John Locke And The Unequal Distribution Of Wealth

777 words - 3 pages

     It is stated by John Locke that in the state of nature no man may take more then he can consume. “…make use of any advantage of life before it spoils…whatever is beyond this is more than his share and belongs to others. Nothing was made by God for man to spoil or destroy. (Locke 14)” Locke then goes on to say, “God gave the world to man … for their benefit and the greatest conveniences of life they were capable to draw from it, it cannot be supposed he meant it should always remain common and uncultivated. He gave it to the use of the industrious and rational- and labor was to be his title… (Lock 15)”
Both of statements can stand alone, each could be argued. For starters, it is not only selfish to take more then you ever will be able to use, it is just stupid, and if you make it with your sweat, why shouldn’t it be yours to keep or profit from. The only problem is, that one of these statements is the head of a starving serpent, and the other its delicious tale. It is hard to believe the head could stay alive without devouring the tale. We should start this argument at the head and work our way down.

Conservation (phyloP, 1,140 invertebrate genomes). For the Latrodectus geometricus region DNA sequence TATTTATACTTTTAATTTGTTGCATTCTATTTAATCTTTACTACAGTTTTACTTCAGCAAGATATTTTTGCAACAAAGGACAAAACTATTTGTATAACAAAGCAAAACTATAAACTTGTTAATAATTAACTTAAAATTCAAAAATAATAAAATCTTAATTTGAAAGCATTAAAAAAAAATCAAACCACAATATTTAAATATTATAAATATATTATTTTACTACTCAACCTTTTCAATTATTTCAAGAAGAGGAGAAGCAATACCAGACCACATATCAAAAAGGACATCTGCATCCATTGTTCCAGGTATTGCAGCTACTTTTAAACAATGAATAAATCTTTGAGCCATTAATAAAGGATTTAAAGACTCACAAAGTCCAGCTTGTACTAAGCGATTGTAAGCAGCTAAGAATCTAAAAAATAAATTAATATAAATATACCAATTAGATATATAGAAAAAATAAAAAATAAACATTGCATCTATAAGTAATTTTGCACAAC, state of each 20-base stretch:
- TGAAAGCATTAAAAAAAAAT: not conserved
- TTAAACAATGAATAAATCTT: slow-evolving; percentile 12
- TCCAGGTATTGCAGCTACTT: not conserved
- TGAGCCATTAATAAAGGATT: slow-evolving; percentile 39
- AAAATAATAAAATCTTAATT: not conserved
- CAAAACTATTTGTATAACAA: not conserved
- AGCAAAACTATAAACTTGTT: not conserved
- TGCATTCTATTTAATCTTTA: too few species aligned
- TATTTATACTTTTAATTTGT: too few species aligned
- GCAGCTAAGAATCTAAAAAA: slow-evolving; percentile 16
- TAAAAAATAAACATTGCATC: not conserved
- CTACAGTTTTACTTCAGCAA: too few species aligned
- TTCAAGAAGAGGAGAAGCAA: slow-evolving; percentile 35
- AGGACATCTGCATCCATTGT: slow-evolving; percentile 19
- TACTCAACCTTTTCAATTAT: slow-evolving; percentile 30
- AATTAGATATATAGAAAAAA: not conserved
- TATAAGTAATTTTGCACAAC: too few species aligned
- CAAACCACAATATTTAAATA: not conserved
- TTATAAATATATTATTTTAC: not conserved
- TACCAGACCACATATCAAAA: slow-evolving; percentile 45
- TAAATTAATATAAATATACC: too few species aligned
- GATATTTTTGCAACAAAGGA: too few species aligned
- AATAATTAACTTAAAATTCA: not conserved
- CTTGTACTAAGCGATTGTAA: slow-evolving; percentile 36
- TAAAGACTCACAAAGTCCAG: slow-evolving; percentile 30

If John Locke were alive today he would be a lawyer. Not just any lawyer though, a big business lawyer working for a company like Enron. He would try to justify the destruction caused by overly rich, overly powerful people, with statements such as ones that will follow. When first reading Locke you might think, “ Hey, this guy sounds like a lawyer.” but soon you would realize, lawyers sound like this guy. Because anyone claiming God is a capitalist with a straight face has to be a bit slippery. Which brings us to the head of the serpent.
     In Locke’s opinion the idea of fair unequal distribution of wealth came about with the creation of money. Before money, things could not be saved fairly. Over stocking by some would lead to spoilage, and leave others with nothing. Once money was introduced though, this allowed the accumulation of wealth, without waste, so Locke says “…thus came in the use of money- some lasting thing that men might keep without spoiling, and that by mutual consent men would take in...

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